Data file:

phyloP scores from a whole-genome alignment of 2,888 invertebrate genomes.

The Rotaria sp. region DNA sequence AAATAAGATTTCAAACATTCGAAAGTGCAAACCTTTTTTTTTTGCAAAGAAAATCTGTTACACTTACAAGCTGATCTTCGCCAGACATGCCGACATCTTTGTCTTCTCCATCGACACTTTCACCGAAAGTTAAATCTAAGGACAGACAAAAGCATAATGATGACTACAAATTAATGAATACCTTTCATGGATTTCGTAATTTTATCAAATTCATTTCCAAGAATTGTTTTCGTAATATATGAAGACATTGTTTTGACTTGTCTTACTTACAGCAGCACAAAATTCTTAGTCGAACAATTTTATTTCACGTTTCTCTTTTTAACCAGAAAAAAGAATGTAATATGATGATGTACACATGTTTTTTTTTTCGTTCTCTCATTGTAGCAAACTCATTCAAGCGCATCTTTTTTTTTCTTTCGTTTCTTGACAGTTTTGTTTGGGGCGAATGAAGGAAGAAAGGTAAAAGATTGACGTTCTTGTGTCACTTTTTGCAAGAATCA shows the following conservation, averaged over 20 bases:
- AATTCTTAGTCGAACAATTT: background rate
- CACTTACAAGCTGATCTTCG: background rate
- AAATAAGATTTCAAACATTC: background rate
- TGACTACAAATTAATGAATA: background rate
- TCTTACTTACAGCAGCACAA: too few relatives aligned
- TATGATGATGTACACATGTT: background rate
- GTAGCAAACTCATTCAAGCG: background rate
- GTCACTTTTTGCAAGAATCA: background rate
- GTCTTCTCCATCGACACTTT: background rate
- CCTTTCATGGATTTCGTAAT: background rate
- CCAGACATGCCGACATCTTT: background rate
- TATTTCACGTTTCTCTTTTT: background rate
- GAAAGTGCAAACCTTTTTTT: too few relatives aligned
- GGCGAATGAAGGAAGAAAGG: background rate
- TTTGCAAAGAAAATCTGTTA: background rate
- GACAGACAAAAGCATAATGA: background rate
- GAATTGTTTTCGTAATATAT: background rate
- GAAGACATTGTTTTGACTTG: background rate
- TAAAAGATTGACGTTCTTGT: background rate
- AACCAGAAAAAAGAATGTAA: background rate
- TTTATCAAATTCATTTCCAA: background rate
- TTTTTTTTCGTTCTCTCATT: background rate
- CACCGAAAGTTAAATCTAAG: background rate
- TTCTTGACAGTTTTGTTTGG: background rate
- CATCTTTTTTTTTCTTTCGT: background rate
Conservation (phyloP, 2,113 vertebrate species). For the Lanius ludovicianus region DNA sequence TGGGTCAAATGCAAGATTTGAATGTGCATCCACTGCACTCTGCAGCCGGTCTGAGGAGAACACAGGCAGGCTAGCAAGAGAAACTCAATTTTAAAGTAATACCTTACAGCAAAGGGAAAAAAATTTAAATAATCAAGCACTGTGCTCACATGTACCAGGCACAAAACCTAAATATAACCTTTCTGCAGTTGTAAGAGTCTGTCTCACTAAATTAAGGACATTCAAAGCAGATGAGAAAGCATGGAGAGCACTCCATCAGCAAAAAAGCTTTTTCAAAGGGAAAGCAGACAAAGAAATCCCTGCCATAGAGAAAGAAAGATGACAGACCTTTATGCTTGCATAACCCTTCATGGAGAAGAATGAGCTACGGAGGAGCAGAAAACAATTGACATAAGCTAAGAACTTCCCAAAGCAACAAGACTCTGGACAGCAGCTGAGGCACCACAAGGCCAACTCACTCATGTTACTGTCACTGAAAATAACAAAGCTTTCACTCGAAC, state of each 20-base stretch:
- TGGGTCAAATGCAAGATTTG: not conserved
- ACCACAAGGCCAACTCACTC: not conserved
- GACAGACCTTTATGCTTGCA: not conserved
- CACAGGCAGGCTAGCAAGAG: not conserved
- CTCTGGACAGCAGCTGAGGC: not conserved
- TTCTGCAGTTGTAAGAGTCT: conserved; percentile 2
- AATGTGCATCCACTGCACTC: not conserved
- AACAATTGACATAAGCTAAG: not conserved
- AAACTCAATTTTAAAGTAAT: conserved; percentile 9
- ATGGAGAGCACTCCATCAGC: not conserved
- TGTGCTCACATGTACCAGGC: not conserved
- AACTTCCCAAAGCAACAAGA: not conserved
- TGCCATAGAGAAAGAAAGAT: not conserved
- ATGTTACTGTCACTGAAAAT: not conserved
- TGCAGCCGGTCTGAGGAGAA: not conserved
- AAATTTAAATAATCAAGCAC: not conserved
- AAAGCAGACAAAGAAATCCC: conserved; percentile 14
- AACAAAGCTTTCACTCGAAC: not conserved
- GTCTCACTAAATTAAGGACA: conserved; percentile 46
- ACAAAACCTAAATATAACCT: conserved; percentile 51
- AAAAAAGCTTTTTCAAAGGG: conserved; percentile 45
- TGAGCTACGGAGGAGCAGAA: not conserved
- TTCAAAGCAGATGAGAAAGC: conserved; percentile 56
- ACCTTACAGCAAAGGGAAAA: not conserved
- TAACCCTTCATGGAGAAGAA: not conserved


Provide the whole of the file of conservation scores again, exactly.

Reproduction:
phyloP scores from a whole-genome alignment of 2,888 invertebrate genomes.

The Rotaria sp. region DNA sequence AAATAAGATTTCAAACATTCGAAAGTGCAAACCTTTTTTTTTTGCAAAGAAAATCTGTTACACTTACAAGCTGATCTTCGCCAGACATGCCGACATCTTTGTCTTCTCCATCGACACTTTCACCGAAAGTTAAATCTAAGGACAGACAAAAGCATAATGATGACTACAAATTAATGAATACCTTTCATGGATTTCGTAATTTTATCAAATTCATTTCCAAGAATTGTTTTCGTAATATATGAAGACATTGTTTTGACTTGTCTTACTTACAGCAGCACAAAATTCTTAGTCGAACAATTTTATTTCACGTTTCTCTTTTTAACCAGAAAAAAGAATGTAATATGATGATGTACACATGTTTTTTTTTTCGTTCTCTCATTGTAGCAAACTCATTCAAGCGCATCTTTTTTTTTCTTTCGTTTCTTGACAGTTTTGTTTGGGGCGAATGAAGGAAGAAAGGTAAAAGATTGACGTTCTTGTGTCACTTTTTGCAAGAATCA shows the following conservation, averaged over 20 bases:
- AATTCTTAGTCGAACAATTT: background rate
- CACTTACAAGCTGATCTTCG: background rate
- AAATAAGATTTCAAACATTC: background rate
- TGACTACAAATTAATGAATA: background rate
- TCTTACTTACAGCAGCACAA: too few relatives aligned
- TATGATGATGTACACATGTT: background rate
- GTAGCAAACTCATTCAAGCG: background rate
- GTCACTTTTTGCAAGAATCA: background rate
- GTCTTCTCCATCGACACTTT: background rate
- CCTTTCATGGATTTCGTAAT: background rate
- CCAGACATGCCGACATCTTT: background rate
- TATTTCACGTTTCTCTTTTT: background rate
- GAAAGTGCAAACCTTTTTTT: too few relatives aligned
- GGCGAATGAAGGAAGAAAGG: background rate
- TTTGCAAAGAAAATCTGTTA: background rate
- GACAGACAAAAGCATAATGA: background rate
- GAATTGTTTTCGTAATATAT: background rate
- GAAGACATTGTTTTGACTTG: background rate
- TAAAAGATTGACGTTCTTGT: background rate
- AACCAGAAAAAAGAATGTAA: background rate
- TTTATCAAATTCATTTCCAA: background rate
- TTTTTTTTCGTTCTCTCATT: background rate
- CACCGAAAGTTAAATCTAAG: background rate
- TTCTTGACAGTTTTGTTTGG: background rate
- CATCTTTTTTTTTCTTTCGT: background rate
Conservation (phyloP, 2,113 vertebrate species). For the Lanius ludovicianus region DNA sequence TGGGTCAAATGCAAGATTTGAATGTGCATCCACTGCACTCTGCAGCCGGTCTGAGGAGAACACAGGCAGGCTAGCAAGAGAAACTCAATTTTAAAGTAATACCTTACAGCAAAGGGAAAAAAATTTAAATAATCAAGCACTGTGCTCACATGTACCAGGCACAAAACCTAAATATAACCTTTCTGCAGTTGTAAGAGTCTGTCTCACTAAATTAAGGACATTCAAAGCAGATGAGAAAGCATGGAGAGCACTCCATCAGCAAAAAAGCTTTTTCAAAGGGAAAGCAGACAAAGAAATCCCTGCCATAGAGAAAGAAAGATGACAGACCTTTATGCTTGCATAACCCTTCATGGAGAAGAATGAGCTACGGAGGAGCAGAAAACAATTGACATAAGCTAAGAACTTCCCAAAGCAACAAGACTCTGGACAGCAGCTGAGGCACCACAAGGCCAACTCACTCATGTTACTGTCACTGAAAATAACAAAGCTTTCACTCGAAC, state of each 20-base stretch:
- TGGGTCAAATGCAAGATTTG: not conserved
- ACCACAAGGCCAACTCACTC: not conserved
- GACAGACCTTTATGCTTGCA: not conserved
- CACAGGCAGGCTAGCAAGAG: not conserved
- CTCTGGACAGCAGCTGAGGC: not conserved
- TTCTGCAGTTGTAAGAGTCT: conserved; percentile 2
- AATGTGCATCCACTGCACTC: not conserved
- AACAATTGACATAAGCTAAG: not conserved
- AAACTCAATTTTAAAGTAAT: conserved; percentile 9
- ATGGAGAGCACTCCATCAGC: not conserved
- TGTGCTCACATGTACCAGGC: not conserved
- AACTTCCCAAAGCAACAAGA: not conserved
- TGCCATAGAGAAAGAAAGAT: not conserved
- ATGTTACTGTCACTGAAAAT: not conserved
- TGCAGCCGGTCTGAGGAGAA: not conserved
- AAATTTAAATAATCAAGCAC: not conserved
- AAAGCAGACAAAGAAATCCC: conserved; percentile 14
- AACAAAGCTTTCACTCGAAC: not conserved
- GTCTCACTAAATTAAGGACA: conserved; percentile 46
- ACAAAACCTAAATATAACCT: conserved; percentile 51
- AAAAAAGCTTTTTCAAAGGG: conserved; percentile 45
- TGAGCTACGGAGGAGCAGAA: not conserved
- TTCAAAGCAGATGAGAAAGC: conserved; percentile 56
- ACCTTACAGCAAAGGGAAAA: not conserved
- TAACCCTTCATGGAGAAGAA: not conserved